Civil War Sesquicentennial Observed at Museum in Fort Worth
This week marks the 150th anniversary of the beginning of the Civil War, and there’s a special place in Fort Worth where Texans can remember those who fought and died on both sides of that conflict.
It’s the Texas Civil War Museum, the largest museum of its kind this side of the Mississippi. With an impressive collection from both North and South and all three theaters of action, it deals even-handedly with a subject that can be as painful to discuss as it is critical to understanding how that war made America what it is today.
The museum opened in 2006, and it features an array of uniforms, hats and saddles that were part of soldiers’ everyday lives; the guns and cannons they fired at each other; a blood-stained copy of the New Testament found on a Florida battlefield; and surgical saws that amputated so many arms and legs in makeshift hospitals on the battlefields.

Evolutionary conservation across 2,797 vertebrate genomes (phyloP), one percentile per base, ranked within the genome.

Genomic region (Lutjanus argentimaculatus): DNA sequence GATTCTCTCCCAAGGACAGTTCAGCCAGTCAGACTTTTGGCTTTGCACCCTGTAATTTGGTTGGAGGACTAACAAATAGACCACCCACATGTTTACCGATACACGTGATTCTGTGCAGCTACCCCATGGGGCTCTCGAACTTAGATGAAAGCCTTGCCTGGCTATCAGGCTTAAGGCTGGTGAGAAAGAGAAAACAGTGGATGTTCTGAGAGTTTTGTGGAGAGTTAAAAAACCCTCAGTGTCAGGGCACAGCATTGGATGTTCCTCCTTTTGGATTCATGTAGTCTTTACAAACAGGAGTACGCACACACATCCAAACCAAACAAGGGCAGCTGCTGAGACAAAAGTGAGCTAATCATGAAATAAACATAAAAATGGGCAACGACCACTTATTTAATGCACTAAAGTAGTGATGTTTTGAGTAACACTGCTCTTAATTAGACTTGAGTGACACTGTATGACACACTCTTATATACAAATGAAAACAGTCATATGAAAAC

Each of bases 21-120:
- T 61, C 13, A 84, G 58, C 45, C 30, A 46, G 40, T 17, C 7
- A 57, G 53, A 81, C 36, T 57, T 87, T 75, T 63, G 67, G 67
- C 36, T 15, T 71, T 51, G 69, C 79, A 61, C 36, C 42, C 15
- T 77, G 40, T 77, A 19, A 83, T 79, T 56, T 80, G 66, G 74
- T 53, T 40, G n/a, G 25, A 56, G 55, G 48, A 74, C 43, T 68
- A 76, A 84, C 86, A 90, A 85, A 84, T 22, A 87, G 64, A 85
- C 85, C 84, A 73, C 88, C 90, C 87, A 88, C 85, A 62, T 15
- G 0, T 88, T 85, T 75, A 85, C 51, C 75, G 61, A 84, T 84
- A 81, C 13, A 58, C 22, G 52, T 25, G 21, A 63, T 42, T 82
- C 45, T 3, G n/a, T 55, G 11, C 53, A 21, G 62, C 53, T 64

The museum already attracts more than 20,000 visitors a year, but many more are expected during this sesquicentennial year.
Not all Texans wanted war. In fact, Angelina County was the only county in east Texas, and one of only a handful of Texas counties that voted against secession from the Union.
Despite this official opposition, two companies of Angelina County men marched off to fight for the Confederacy, but they saw only limited action. Only nineteen men from Angelina County died in the entire war.
Here’s one more interesting factoid. Historians call this conflict “the Civil War”, or “the War Between the States”, but some people in the south still refer to it as the “War of Northern Aggression.”